Saturday, August 25, 2012

Farmers' markets and tiny towns

This particular trip to Utah has been replete with Stuff!  And Things!


Last night we went to a local farmers' market...

...where my brother Tim was busy shilling his wares.

People kept coming around to take a look at his recycled glass pieces, copper wire jewelry and other assorted gewgaws.

Meanwhile, Miss V developed the yen for a waffle.

So we got one off the waffle truck.  This particular waffle was slathered with Nutella and cream.

The next day, my mom and I hopped into the car and took a short road trip to central Utah, home of several picturesque small towns.

One of my favorites is Mount Pleasant, which bills itself as the geographical center of Utah.  And here's the center...

...right in the middle of a downtown sidewalk.

They also have a memorial hall...

...complete with a copy of The Spirit of the American Doughboy on the corner.

For a very small town, that's a whole lot of lives sacrificed to a cause.

We also visited an old 19th-century blacksmith shop (located right next to the local burger and ice cream joint)...

...and a bell with a marker discussing the end of the Black Hawk War (apparently the treaty which ended the war was signed here).

Here's the local history museum, complete with telegraph office.

And here's the old train depot (now an antiques store)...

...with a converted caboose still parked out front on a short section of rail.

Mount Pleasant is a charming little town, with many pioneer-era buildings that have been well maintained and cared for over the years.  It gets a gold star.

Next up: Spring City.

Here's the spring for which the town is named.  (The water is cool and tasty.)

Here's a typical public building in Spring City: the old schoolhouse.

Schofield's used to be a general store, but is now an art gallery.  This old Squirt advertisement lives on, though I think you'd be hard pressed to find a bottle for five cents.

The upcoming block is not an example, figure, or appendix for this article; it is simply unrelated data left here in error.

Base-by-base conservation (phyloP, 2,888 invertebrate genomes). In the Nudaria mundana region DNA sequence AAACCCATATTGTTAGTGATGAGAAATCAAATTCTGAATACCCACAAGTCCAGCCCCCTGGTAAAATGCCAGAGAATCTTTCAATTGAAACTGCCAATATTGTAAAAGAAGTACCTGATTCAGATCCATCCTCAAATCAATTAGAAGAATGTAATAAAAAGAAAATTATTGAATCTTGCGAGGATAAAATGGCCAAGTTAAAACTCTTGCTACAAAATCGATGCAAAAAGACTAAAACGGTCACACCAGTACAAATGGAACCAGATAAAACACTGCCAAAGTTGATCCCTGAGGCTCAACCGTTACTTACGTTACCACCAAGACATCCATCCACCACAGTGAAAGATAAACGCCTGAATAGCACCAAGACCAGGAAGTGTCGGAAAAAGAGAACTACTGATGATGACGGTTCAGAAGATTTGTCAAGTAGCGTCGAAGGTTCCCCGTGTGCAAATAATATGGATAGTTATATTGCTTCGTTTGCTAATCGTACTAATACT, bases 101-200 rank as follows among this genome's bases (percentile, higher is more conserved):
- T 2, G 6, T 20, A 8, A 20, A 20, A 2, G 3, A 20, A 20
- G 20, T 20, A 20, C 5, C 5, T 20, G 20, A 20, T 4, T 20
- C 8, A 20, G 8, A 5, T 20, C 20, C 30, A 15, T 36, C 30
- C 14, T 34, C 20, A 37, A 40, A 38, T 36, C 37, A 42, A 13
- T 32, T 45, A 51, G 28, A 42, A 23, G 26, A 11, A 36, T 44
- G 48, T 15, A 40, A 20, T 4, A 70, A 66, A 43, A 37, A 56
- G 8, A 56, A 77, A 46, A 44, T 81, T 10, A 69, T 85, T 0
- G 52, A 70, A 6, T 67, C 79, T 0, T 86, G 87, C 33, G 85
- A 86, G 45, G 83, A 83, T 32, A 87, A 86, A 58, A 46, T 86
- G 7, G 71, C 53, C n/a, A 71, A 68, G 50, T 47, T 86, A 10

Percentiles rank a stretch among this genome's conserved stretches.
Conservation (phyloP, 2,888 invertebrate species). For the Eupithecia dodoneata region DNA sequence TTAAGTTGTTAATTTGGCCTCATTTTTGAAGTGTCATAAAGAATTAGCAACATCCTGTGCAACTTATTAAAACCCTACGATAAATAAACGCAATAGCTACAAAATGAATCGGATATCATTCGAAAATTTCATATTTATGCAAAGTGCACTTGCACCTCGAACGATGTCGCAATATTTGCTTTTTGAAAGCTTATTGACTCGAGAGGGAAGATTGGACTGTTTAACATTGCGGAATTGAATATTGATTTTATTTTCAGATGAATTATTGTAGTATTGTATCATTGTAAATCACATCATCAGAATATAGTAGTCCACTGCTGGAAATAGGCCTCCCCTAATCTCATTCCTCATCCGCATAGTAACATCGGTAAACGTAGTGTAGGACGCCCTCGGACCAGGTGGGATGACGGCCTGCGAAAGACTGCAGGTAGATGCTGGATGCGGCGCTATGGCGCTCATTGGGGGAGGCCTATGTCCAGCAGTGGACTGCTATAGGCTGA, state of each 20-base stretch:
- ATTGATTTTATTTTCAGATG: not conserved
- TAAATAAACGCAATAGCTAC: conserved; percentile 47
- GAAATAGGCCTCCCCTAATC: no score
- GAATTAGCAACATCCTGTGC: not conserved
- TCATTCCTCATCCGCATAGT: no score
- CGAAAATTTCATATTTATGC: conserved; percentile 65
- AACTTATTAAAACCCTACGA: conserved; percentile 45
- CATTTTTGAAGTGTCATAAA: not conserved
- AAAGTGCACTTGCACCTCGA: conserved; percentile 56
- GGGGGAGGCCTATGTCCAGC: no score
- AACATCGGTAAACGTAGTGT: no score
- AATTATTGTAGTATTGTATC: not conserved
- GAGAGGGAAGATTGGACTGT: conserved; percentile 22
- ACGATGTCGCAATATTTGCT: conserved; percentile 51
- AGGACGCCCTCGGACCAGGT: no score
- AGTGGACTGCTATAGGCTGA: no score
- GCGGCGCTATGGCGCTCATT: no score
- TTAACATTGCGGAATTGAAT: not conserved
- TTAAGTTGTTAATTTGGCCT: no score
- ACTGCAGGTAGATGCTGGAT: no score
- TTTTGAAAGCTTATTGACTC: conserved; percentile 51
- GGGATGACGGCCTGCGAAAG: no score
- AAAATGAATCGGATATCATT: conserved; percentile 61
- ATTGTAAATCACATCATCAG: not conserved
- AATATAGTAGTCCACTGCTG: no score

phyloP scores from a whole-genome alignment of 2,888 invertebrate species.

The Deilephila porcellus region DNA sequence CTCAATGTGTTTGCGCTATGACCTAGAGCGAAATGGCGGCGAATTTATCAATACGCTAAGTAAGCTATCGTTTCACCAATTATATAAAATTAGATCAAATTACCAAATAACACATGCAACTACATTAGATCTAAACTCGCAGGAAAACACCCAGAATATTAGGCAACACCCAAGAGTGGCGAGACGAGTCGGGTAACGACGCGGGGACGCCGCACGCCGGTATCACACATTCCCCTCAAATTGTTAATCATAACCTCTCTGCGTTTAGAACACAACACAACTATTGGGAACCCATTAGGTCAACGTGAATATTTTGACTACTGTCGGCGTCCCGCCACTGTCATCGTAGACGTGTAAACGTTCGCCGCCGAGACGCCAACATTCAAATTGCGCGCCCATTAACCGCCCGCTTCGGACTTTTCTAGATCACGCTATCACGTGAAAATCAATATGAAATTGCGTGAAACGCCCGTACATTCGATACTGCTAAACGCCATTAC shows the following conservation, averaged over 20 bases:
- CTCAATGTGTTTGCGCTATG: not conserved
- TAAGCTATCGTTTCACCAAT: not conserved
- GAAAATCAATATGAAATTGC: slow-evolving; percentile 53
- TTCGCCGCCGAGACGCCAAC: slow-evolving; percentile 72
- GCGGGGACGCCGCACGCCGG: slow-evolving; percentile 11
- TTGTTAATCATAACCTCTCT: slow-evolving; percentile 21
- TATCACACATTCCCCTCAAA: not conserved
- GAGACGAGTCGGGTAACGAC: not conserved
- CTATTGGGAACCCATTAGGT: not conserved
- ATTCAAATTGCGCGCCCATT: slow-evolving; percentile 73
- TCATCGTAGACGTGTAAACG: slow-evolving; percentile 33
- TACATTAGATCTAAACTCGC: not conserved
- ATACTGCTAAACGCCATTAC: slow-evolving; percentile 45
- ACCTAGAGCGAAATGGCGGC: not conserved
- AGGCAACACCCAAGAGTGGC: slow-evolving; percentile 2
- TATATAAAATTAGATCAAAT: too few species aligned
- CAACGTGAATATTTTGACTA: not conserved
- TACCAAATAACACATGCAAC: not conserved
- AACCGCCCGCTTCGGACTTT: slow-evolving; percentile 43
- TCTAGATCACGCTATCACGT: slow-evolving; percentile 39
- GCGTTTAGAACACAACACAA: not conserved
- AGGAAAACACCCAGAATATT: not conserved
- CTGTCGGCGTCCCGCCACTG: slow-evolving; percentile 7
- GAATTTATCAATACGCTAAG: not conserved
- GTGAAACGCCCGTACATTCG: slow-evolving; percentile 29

While I was taking this picture a couple pulled up in a car and asked me if I were a Schofield.  I replied that no, actually I was a waymarker, which led to a conversation on that particular hobby.  As it turned out, the woman had Schofield relatives and assumed I probably did too.  (Not as far as I know.)

While in Spring City we stopped by Horseshoe Mountain Pottery (not pictured here, because I'm dumb) and I picked up a little mug on the honor system, since the Bennions were off on a whitewater rafting trip.  They usually just leave the place open and assume people will pay the going price for anything they take.  That setup must be working pretty well, because it's the same one they had in place when Captain Midnight and I first visited Spring City in the 1990s.

Finally, the Spring City pioneer cemetery.

I think I'll just let this plaque speak for itself.

Utah small towns, especially the ones that have been well cared for, are amazing.  The work that was put into every building and structure, the desire to make things beautiful and lasting even in the middle of the wilderness -- these things are visible even now.  I appreciate them much more than I did when I was a teenager, complaining that Utah wasn't quite the end of the world, but you could see it from here.

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